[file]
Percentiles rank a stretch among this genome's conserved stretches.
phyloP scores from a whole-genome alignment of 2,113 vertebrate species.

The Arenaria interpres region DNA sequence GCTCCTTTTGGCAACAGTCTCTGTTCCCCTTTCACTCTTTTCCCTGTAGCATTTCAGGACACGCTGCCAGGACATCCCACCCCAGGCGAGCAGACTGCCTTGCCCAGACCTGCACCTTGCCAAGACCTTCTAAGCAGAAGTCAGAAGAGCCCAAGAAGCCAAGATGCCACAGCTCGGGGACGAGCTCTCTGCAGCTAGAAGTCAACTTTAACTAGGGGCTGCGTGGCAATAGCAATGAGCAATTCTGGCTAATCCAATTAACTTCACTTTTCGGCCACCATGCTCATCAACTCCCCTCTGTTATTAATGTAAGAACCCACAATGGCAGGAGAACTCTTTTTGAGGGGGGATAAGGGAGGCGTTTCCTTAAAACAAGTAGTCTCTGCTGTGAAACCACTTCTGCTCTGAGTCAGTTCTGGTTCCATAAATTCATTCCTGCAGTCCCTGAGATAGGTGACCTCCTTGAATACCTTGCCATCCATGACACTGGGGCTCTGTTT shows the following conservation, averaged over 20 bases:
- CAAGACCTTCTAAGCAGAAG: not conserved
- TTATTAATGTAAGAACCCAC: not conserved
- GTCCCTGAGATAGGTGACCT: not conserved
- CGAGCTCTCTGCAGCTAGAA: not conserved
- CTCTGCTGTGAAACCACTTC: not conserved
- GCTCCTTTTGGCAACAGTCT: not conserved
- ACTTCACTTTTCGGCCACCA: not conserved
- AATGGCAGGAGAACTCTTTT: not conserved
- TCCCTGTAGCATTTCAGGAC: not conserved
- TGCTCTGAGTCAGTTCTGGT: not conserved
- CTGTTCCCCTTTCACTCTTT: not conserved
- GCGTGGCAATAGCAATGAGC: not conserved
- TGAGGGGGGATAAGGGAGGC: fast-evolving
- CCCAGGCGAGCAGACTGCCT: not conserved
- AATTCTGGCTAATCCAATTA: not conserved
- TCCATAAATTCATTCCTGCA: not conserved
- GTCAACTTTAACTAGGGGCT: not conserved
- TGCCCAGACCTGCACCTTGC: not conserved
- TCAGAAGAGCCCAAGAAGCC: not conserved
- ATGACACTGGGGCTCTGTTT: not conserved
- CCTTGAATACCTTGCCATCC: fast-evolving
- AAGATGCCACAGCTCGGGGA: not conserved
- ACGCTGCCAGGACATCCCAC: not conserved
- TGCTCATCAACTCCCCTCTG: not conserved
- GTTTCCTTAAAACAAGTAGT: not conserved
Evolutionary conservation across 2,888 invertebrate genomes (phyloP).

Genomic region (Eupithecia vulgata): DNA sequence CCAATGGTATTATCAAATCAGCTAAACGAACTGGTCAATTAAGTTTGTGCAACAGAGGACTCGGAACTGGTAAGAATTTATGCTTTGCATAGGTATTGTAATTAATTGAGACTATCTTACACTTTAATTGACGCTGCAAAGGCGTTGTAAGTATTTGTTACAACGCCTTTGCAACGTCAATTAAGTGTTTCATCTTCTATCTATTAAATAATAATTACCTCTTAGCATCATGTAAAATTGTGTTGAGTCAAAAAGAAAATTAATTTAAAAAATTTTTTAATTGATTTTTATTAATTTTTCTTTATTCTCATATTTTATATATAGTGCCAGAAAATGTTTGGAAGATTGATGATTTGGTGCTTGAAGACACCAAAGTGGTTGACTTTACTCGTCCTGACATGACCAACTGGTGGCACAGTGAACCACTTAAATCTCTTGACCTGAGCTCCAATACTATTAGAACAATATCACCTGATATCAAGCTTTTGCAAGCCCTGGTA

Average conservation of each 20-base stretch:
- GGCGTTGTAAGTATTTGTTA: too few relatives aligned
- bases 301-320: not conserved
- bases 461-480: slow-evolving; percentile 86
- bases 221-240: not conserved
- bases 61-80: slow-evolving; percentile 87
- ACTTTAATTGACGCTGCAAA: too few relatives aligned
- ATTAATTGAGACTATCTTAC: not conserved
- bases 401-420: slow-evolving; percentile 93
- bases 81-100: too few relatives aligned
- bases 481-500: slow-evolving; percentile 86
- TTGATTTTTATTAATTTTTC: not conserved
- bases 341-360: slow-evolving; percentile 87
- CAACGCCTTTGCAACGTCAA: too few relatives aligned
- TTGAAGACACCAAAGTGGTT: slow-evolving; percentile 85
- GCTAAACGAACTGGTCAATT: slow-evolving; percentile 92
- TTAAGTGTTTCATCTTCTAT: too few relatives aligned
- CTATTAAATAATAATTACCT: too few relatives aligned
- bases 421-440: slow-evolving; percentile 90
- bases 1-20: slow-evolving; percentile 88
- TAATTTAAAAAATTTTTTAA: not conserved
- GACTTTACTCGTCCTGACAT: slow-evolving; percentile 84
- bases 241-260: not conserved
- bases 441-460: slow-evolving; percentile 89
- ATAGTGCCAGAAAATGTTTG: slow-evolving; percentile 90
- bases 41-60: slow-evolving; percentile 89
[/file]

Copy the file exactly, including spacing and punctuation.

Percentiles rank a stretch among this genome's conserved stretches.
phyloP scores from a whole-genome alignment of 2,113 vertebrate species.

The Arenaria interpres region DNA sequence GCTCCTTTTGGCAACAGTCTCTGTTCCCCTTTCACTCTTTTCCCTGTAGCATTTCAGGACACGCTGCCAGGACATCCCACCCCAGGCGAGCAGACTGCCTTGCCCAGACCTGCACCTTGCCAAGACCTTCTAAGCAGAAGTCAGAAGAGCCCAAGAAGCCAAGATGCCACAGCTCGGGGACGAGCTCTCTGCAGCTAGAAGTCAACTTTAACTAGGGGCTGCGTGGCAATAGCAATGAGCAATTCTGGCTAATCCAATTAACTTCACTTTTCGGCCACCATGCTCATCAACTCCCCTCTGTTATTAATGTAAGAACCCACAATGGCAGGAGAACTCTTTTTGAGGGGGGATAAGGGAGGCGTTTCCTTAAAACAAGTAGTCTCTGCTGTGAAACCACTTCTGCTCTGAGTCAGTTCTGGTTCCATAAATTCATTCCTGCAGTCCCTGAGATAGGTGACCTCCTTGAATACCTTGCCATCCATGACACTGGGGCTCTGTTT shows the following conservation, averaged over 20 bases:
- CAAGACCTTCTAAGCAGAAG: not conserved
- TTATTAATGTAAGAACCCAC: not conserved
- GTCCCTGAGATAGGTGACCT: not conserved
- CGAGCTCTCTGCAGCTAGAA: not conserved
- CTCTGCTGTGAAACCACTTC: not conserved
- GCTCCTTTTGGCAACAGTCT: not conserved
- ACTTCACTTTTCGGCCACCA: not conserved
- AATGGCAGGAGAACTCTTTT: not conserved
- TCCCTGTAGCATTTCAGGAC: not conserved
- TGCTCTGAGTCAGTTCTGGT: not conserved
- CTGTTCCCCTTTCACTCTTT: not conserved
- GCGTGGCAATAGCAATGAGC: not conserved
- TGAGGGGGGATAAGGGAGGC: fast-evolving
- CCCAGGCGAGCAGACTGCCT: not conserved
- AATTCTGGCTAATCCAATTA: not conserved
- TCCATAAATTCATTCCTGCA: not conserved
- GTCAACTTTAACTAGGGGCT: not conserved
- TGCCCAGACCTGCACCTTGC: not conserved
- TCAGAAGAGCCCAAGAAGCC: not conserved
- ATGACACTGGGGCTCTGTTT: not conserved
- CCTTGAATACCTTGCCATCC: fast-evolving
- AAGATGCCACAGCTCGGGGA: not conserved
- ACGCTGCCAGGACATCCCAC: not conserved
- TGCTCATCAACTCCCCTCTG: not conserved
- GTTTCCTTAAAACAAGTAGT: not conserved
Evolutionary conservation across 2,888 invertebrate genomes (phyloP).

Genomic region (Eupithecia vulgata): DNA sequence CCAATGGTATTATCAAATCAGCTAAACGAACTGGTCAATTAAGTTTGTGCAACAGAGGACTCGGAACTGGTAAGAATTTATGCTTTGCATAGGTATTGTAATTAATTGAGACTATCTTACACTTTAATTGACGCTGCAAAGGCGTTGTAAGTATTTGTTACAACGCCTTTGCAACGTCAATTAAGTGTTTCATCTTCTATCTATTAAATAATAATTACCTCTTAGCATCATGTAAAATTGTGTTGAGTCAAAAAGAAAATTAATTTAAAAAATTTTTTAATTGATTTTTATTAATTTTTCTTTATTCTCATATTTTATATATAGTGCCAGAAAATGTTTGGAAGATTGATGATTTGGTGCTTGAAGACACCAAAGTGGTTGACTTTACTCGTCCTGACATGACCAACTGGTGGCACAGTGAACCACTTAAATCTCTTGACCTGAGCTCCAATACTATTAGAACAATATCACCTGATATCAAGCTTTTGCAAGCCCTGGTA

Average conservation of each 20-base stretch:
- GGCGTTGTAAGTATTTGTTA: too few relatives aligned
- bases 301-320: not conserved
- bases 461-480: slow-evolving; percentile 86
- bases 221-240: not conserved
- bases 61-80: slow-evolving; percentile 87
- ACTTTAATTGACGCTGCAAA: too few relatives aligned
- ATTAATTGAGACTATCTTAC: not conserved
- bases 401-420: slow-evolving; percentile 93
- bases 81-100: too few relatives aligned
- bases 481-500: slow-evolving; percentile 86
- TTGATTTTTATTAATTTTTC: not conserved
- bases 341-360: slow-evolving; percentile 87
- CAACGCCTTTGCAACGTCAA: too few relatives aligned
- TTGAAGACACCAAAGTGGTT: slow-evolving; percentile 85
- GCTAAACGAACTGGTCAATT: slow-evolving; percentile 92
- TTAAGTGTTTCATCTTCTAT: too few relatives aligned
- CTATTAAATAATAATTACCT: too few relatives aligned
- bases 421-440: slow-evolving; percentile 90
- bases 1-20: slow-evolving; percentile 88
- TAATTTAAAAAATTTTTTAA: not conserved
- GACTTTACTCGTCCTGACAT: slow-evolving; percentile 84
- bases 241-260: not conserved
- bases 441-460: slow-evolving; percentile 89
- ATAGTGCCAGAAAATGTTTG: slow-evolving; percentile 90
- bases 41-60: slow-evolving; percentile 89